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Developing Physicians as Catalysts for Change

George, Aaron E. DO; Frush, Karen MD; Michener, J. Lloyd MD

Academic Medicine:
doi: 10.1097/ACM.0b013e3182a7f785

Failures in care coordination are a reflection of larger systemic shortcomings in communication and in physician engagement in shared team leadership. Traditional medical care and medical education neither focus on nor inspire responses to the challenges of coordinating care across episodes and sites. The authors suggest that the absence of attention to gaps in the continuum of care has led physicians to attempt to function as the glue that holds the health care system together. Further, medical students and residents have little opportunity to provide feedback on care processes and rarely receive the training and support they need to assess and suggest possible improvements.

The authors argue that this absence of opportunity has driven cynicism, apathy, and burnout among physicians. They support a shift in culture and medical education such that students and residents are trained and inspired to act as catalysts who initiate and expedite positive changes. To become catalyst physicians, trainees require tools to partner with patients, staff, and faculty; training in implementing change; and the perception of this work as inherent to the role of the physician.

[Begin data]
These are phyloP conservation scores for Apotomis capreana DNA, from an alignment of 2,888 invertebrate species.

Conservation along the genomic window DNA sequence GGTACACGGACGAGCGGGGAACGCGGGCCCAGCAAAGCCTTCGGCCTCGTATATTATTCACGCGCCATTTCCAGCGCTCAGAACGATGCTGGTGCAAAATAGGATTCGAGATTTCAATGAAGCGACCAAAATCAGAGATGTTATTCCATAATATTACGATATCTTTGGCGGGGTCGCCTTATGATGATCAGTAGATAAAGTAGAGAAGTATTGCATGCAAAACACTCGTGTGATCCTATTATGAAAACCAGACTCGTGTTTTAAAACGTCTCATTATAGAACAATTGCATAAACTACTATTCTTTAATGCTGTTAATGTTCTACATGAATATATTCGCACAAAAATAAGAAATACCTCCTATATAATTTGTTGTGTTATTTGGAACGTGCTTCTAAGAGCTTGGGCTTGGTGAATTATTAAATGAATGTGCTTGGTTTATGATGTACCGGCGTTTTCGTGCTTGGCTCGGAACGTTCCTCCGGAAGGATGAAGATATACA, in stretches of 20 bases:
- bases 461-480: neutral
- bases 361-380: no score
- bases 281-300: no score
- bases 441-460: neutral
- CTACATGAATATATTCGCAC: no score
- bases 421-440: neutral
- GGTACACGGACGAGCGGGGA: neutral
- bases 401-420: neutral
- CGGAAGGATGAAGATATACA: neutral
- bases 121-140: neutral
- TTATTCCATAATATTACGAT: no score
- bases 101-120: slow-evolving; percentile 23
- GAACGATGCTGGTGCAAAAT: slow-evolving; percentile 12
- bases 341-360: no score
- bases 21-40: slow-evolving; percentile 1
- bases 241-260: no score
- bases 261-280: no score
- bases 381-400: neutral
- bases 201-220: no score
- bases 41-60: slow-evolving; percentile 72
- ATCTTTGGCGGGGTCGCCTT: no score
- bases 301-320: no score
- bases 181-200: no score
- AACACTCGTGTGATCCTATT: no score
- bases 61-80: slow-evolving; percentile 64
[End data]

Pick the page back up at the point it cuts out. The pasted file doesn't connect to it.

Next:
The authors recommend that medical schools consider interprofessional training to be a necessary component of medical education and that future physicians be encouraged to grow in areas outside the “purely clinical” realm. They conclude that both physician catalysts and teamwork are essential for improving care coordination, reducing apathy and burnout, and supporting optimal patient outcomes.

Author Information

Dr. George is a first-year resident, Family Medicine, Duke University Health System, Durham, North Carolina.

Dr. Frush is professor of pediatrics, Duke University School of Medicine, clinical professor, Duke School of Nursing, and chief patient safety officer, Duke University Health System, Durham, North Carolina.

Dr. Michener is professor and chair, Department of Community and Family Medicine, Duke University School of Medicine, and clinical professor, Duke School of Nursing, Durham, North Carolina.

Funding/Support: None.

Other disclosures: None.

Ethical approval: Not applicable

Correspondence should be addressed to Dr. Michener, Department of Community and Family Medicine, Duke University School of Medicine, 319 Hanes House, Box 2914 Medical Center, Durham, NC 27710; telephone: (919) 681-3178; fax: (919) 681-5785; e-mail:

© 2013 by the Association of American Medical Colleges